This is a picture from the labor camp’s sewing workshop, where we worked. I do not know who took this snapshot but I kept it, and it's dated 1945.
I am the first from the left. Second from the left is the Jewish girl Haya and third is a Russian woman. Fourth is Dina. She was arrested in Harbin, a Chinese town.
When we were in the camp a lot of prisoners came from Harbin. We were all good dressmakers. Haya is second from me, you can see a needle stuck in her collar.
She was a good seamstress. She had a daughter in an orphanage, who was also taken away when her parents were arrested. She was a very nice person.
I know that Haya was released before me. She was arrested in 1937, so she was discharged before me and lived for some time in the Urals, in the town of Tavda.
She got married a second time. Her husband was a very good man, and they took her daughter out from the orphanage. It was when I was there I met that small girl. But their destiny is unknown to me.
I had been to 11 different prison camps, and after 4 years of wanderings I was announced the verdict: 10 years of imprisonment and 5 more years in exile. I was standing there, not understanding, and whispering: "10 years, 10 years…".
A security girl gave me a photo: "Here, Kats, take it for memory!".And I keep the photo to this day. After the verdict I was sent to a camp called East Ural Lag, in the city of Tavda.
It was a mixed camp for men and women. In the beginning I was sent to general works, and in a couple of days, having understood that I could sew, they charged me with tailoring.
In that camp I met the Victory Day on May 9, 1945. The chief of camp collected all of us and announced Victory. But nothing had changed for us.
In 1946 brother Aron came to see me; he had survived. He searched for me everywhere, and he did find me after all and managed to get the permission to visit me. I knew beforehand that he would come.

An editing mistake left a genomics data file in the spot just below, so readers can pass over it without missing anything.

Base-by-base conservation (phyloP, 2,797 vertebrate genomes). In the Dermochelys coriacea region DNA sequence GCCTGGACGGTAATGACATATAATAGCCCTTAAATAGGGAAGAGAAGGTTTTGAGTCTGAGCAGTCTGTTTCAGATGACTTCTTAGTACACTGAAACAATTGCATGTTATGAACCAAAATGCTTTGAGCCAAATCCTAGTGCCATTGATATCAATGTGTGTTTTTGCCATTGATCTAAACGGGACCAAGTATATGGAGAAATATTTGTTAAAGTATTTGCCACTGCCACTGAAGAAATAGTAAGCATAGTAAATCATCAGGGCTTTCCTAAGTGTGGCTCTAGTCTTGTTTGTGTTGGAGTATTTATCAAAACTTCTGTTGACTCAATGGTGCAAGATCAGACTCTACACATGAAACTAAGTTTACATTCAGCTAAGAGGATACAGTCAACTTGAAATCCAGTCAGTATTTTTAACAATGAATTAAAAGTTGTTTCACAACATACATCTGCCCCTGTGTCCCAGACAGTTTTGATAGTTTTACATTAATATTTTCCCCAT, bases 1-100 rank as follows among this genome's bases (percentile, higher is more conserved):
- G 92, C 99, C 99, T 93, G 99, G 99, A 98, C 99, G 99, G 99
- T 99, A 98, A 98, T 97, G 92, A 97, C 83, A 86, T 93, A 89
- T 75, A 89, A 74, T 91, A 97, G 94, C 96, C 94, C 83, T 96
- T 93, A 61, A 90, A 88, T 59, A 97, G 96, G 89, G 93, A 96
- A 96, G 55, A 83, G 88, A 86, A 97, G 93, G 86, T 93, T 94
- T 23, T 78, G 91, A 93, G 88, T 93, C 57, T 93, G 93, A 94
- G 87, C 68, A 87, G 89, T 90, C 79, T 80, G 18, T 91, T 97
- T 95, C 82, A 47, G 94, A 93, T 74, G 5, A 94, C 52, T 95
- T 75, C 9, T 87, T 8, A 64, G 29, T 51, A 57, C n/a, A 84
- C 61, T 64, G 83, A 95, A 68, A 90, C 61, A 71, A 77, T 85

I prepared a whole notebook. I wrote in Hebrew everything about my life under the title "Only I didn't die," and I handed him that notebook."
He asked: "What should I do, wait for you or leave for Poland?" At that time the Poles were being repatriated to Poland. I advised him to leave without thinking twice. He was already married and had a child.
From Poland they later moved to Germany, where he became the director of a Jewish grammar school, and he worked there until he had an opportunity to leave for Israel.
He went to Israel, and during the first years they lived in misery. But he continued his education in Israel and became a teacher of mathematics. He worked as a teacher until retirement. Now he lives in Holon, near Tel Aviv, and I correspond with him. His son Nahman lives in a kibbutz.
Having learnt about the death of my parents and my little sister Bella, I fell seriously ill. They died in a ghetto in Rovno. My brother survived by a miracle. Because of my nervous condition I started to suffer from nettle-rash, and spent more than a year in a hospital.
Then again I resumed my work in the workshop. I was treated well by everybody. The free workers advised me to master the profession to the degree where I could be able not only to sew, but also to cut.
In 1951, when 3 months remained before discharge, I was sent to a strict regime camp in Mordovia, because there was an order by Stalin to put all the "political" prisoners to strict regime camps.
After we reached Krasnoyarsk, we sailed on a barge up the Yenisei River to the settlement of Maklakovo [nowadays - the town of Lesosibirsk].
It was a big settlement with extensive forestry. There I established a workshop producing light dress and became known around the settlement. My life in the exile began. I organized the shop, and had no shortage of work or workers, or money.
I rented a room, bought a sewing machine, and started to live a normal life.